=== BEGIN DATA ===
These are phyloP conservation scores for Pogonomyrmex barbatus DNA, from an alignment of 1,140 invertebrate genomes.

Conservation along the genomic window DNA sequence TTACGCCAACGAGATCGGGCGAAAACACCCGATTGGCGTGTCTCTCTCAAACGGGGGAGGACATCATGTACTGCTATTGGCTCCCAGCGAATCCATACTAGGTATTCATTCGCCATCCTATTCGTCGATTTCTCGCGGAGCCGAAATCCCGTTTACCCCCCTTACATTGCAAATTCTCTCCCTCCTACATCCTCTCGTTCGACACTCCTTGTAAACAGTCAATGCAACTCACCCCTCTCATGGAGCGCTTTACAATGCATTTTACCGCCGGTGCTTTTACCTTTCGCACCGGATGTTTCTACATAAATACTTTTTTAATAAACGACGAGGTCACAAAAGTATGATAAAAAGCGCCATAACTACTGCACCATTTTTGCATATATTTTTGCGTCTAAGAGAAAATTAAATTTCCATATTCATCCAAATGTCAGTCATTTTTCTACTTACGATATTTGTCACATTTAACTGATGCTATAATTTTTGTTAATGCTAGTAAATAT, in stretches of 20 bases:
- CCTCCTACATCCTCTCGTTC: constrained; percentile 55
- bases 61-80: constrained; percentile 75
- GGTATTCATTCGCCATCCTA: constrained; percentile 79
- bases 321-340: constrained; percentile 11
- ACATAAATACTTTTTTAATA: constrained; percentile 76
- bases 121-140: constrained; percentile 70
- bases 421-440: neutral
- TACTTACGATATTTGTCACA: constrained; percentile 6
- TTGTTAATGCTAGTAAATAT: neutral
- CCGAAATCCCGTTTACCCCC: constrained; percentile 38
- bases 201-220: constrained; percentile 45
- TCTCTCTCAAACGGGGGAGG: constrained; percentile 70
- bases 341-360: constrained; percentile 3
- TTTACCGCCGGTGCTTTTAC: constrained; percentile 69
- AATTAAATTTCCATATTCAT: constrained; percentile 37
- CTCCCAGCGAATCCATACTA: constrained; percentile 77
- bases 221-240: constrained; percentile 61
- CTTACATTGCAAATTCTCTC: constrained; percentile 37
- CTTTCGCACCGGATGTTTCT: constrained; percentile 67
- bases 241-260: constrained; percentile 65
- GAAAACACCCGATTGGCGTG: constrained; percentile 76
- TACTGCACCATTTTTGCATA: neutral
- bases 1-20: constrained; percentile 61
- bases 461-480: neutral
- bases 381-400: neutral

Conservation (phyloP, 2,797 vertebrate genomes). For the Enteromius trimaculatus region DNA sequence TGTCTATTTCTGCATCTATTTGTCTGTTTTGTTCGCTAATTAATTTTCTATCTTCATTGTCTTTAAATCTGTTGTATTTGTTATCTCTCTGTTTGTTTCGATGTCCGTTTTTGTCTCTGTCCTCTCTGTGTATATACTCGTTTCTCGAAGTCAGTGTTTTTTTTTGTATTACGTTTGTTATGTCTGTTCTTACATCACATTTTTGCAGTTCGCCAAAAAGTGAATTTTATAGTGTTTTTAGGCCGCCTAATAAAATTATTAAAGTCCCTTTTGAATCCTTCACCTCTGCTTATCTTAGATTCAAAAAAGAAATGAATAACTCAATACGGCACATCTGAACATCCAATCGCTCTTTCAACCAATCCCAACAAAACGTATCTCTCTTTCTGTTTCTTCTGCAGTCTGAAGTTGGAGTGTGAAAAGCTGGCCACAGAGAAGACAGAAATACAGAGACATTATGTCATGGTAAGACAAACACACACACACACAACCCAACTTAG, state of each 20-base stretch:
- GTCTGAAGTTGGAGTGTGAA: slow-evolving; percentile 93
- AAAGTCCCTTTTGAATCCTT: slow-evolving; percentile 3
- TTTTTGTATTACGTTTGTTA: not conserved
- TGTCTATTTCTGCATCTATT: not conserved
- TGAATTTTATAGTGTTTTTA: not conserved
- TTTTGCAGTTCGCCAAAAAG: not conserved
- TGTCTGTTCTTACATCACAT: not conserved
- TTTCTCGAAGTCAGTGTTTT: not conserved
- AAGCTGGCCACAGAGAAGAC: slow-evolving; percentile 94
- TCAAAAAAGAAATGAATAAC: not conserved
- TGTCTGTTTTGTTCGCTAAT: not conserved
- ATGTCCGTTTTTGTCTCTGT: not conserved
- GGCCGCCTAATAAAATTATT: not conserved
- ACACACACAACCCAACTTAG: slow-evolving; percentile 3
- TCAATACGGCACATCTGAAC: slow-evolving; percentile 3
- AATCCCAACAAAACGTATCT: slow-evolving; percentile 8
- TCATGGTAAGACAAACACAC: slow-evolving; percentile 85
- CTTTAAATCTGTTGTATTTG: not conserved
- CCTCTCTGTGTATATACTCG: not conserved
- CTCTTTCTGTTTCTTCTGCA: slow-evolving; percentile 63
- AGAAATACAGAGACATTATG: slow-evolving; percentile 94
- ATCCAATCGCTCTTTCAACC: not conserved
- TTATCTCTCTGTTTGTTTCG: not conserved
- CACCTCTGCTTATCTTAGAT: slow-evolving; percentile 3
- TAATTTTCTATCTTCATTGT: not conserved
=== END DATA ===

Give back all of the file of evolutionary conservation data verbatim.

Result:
These are phyloP conservation scores for Pogonomyrmex barbatus DNA, from an alignment of 1,140 invertebrate genomes.

Conservation along the genomic window DNA sequence TTACGCCAACGAGATCGGGCGAAAACACCCGATTGGCGTGTCTCTCTCAAACGGGGGAGGACATCATGTACTGCTATTGGCTCCCAGCGAATCCATACTAGGTATTCATTCGCCATCCTATTCGTCGATTTCTCGCGGAGCCGAAATCCCGTTTACCCCCCTTACATTGCAAATTCTCTCCCTCCTACATCCTCTCGTTCGACACTCCTTGTAAACAGTCAATGCAACTCACCCCTCTCATGGAGCGCTTTACAATGCATTTTACCGCCGGTGCTTTTACCTTTCGCACCGGATGTTTCTACATAAATACTTTTTTAATAAACGACGAGGTCACAAAAGTATGATAAAAAGCGCCATAACTACTGCACCATTTTTGCATATATTTTTGCGTCTAAGAGAAAATTAAATTTCCATATTCATCCAAATGTCAGTCATTTTTCTACTTACGATATTTGTCACATTTAACTGATGCTATAATTTTTGTTAATGCTAGTAAATAT, in stretches of 20 bases:
- CCTCCTACATCCTCTCGTTC: constrained; percentile 55
- bases 61-80: constrained; percentile 75
- GGTATTCATTCGCCATCCTA: constrained; percentile 79
- bases 321-340: constrained; percentile 11
- ACATAAATACTTTTTTAATA: constrained; percentile 76
- bases 121-140: constrained; percentile 70
- bases 421-440: neutral
- TACTTACGATATTTGTCACA: constrained; percentile 6
- TTGTTAATGCTAGTAAATAT: neutral
- CCGAAATCCCGTTTACCCCC: constrained; percentile 38
- bases 201-220: constrained; percentile 45
- TCTCTCTCAAACGGGGGAGG: constrained; percentile 70
- bases 341-360: constrained; percentile 3
- TTTACCGCCGGTGCTTTTAC: constrained; percentile 69
- AATTAAATTTCCATATTCAT: constrained; percentile 37
- CTCCCAGCGAATCCATACTA: constrained; percentile 77
- bases 221-240: constrained; percentile 61
- CTTACATTGCAAATTCTCTC: constrained; percentile 37
- CTTTCGCACCGGATGTTTCT: constrained; percentile 67
- bases 241-260: constrained; percentile 65
- GAAAACACCCGATTGGCGTG: constrained; percentile 76
- TACTGCACCATTTTTGCATA: neutral
- bases 1-20: constrained; percentile 61
- bases 461-480: neutral
- bases 381-400: neutral

Conservation (phyloP, 2,797 vertebrate genomes). For the Enteromius trimaculatus region DNA sequence TGTCTATTTCTGCATCTATTTGTCTGTTTTGTTCGCTAATTAATTTTCTATCTTCATTGTCTTTAAATCTGTTGTATTTGTTATCTCTCTGTTTGTTTCGATGTCCGTTTTTGTCTCTGTCCTCTCTGTGTATATACTCGTTTCTCGAAGTCAGTGTTTTTTTTTGTATTACGTTTGTTATGTCTGTTCTTACATCACATTTTTGCAGTTCGCCAAAAAGTGAATTTTATAGTGTTTTTAGGCCGCCTAATAAAATTATTAAAGTCCCTTTTGAATCCTTCACCTCTGCTTATCTTAGATTCAAAAAAGAAATGAATAACTCAATACGGCACATCTGAACATCCAATCGCTCTTTCAACCAATCCCAACAAAACGTATCTCTCTTTCTGTTTCTTCTGCAGTCTGAAGTTGGAGTGTGAAAAGCTGGCCACAGAGAAGACAGAAATACAGAGACATTATGTCATGGTAAGACAAACACACACACACACAACCCAACTTAG, state of each 20-base stretch:
- GTCTGAAGTTGGAGTGTGAA: slow-evolving; percentile 93
- AAAGTCCCTTTTGAATCCTT: slow-evolving; percentile 3
- TTTTTGTATTACGTTTGTTA: not conserved
- TGTCTATTTCTGCATCTATT: not conserved
- TGAATTTTATAGTGTTTTTA: not conserved
- TTTTGCAGTTCGCCAAAAAG: not conserved
- TGTCTGTTCTTACATCACAT: not conserved
- TTTCTCGAAGTCAGTGTTTT: not conserved
- AAGCTGGCCACAGAGAAGAC: slow-evolving; percentile 94
- TCAAAAAAGAAATGAATAAC: not conserved
- TGTCTGTTTTGTTCGCTAAT: not conserved
- ATGTCCGTTTTTGTCTCTGT: not conserved
- GGCCGCCTAATAAAATTATT: not conserved
- ACACACACAACCCAACTTAG: slow-evolving; percentile 3
- TCAATACGGCACATCTGAAC: slow-evolving; percentile 3
- AATCCCAACAAAACGTATCT: slow-evolving; percentile 8
- TCATGGTAAGACAAACACAC: slow-evolving; percentile 85
- CTTTAAATCTGTTGTATTTG: not conserved
- CCTCTCTGTGTATATACTCG: not conserved
- CTCTTTCTGTTTCTTCTGCA: slow-evolving; percentile 63
- AGAAATACAGAGACATTATG: slow-evolving; percentile 94
- ATCCAATCGCTCTTTCAACC: not conserved
- TTATCTCTCTGTTTGTTTCG: not conserved
- CACCTCTGCTTATCTTAGAT: slow-evolving; percentile 3
- TAATTTTCTATCTTCATTGT: not conserved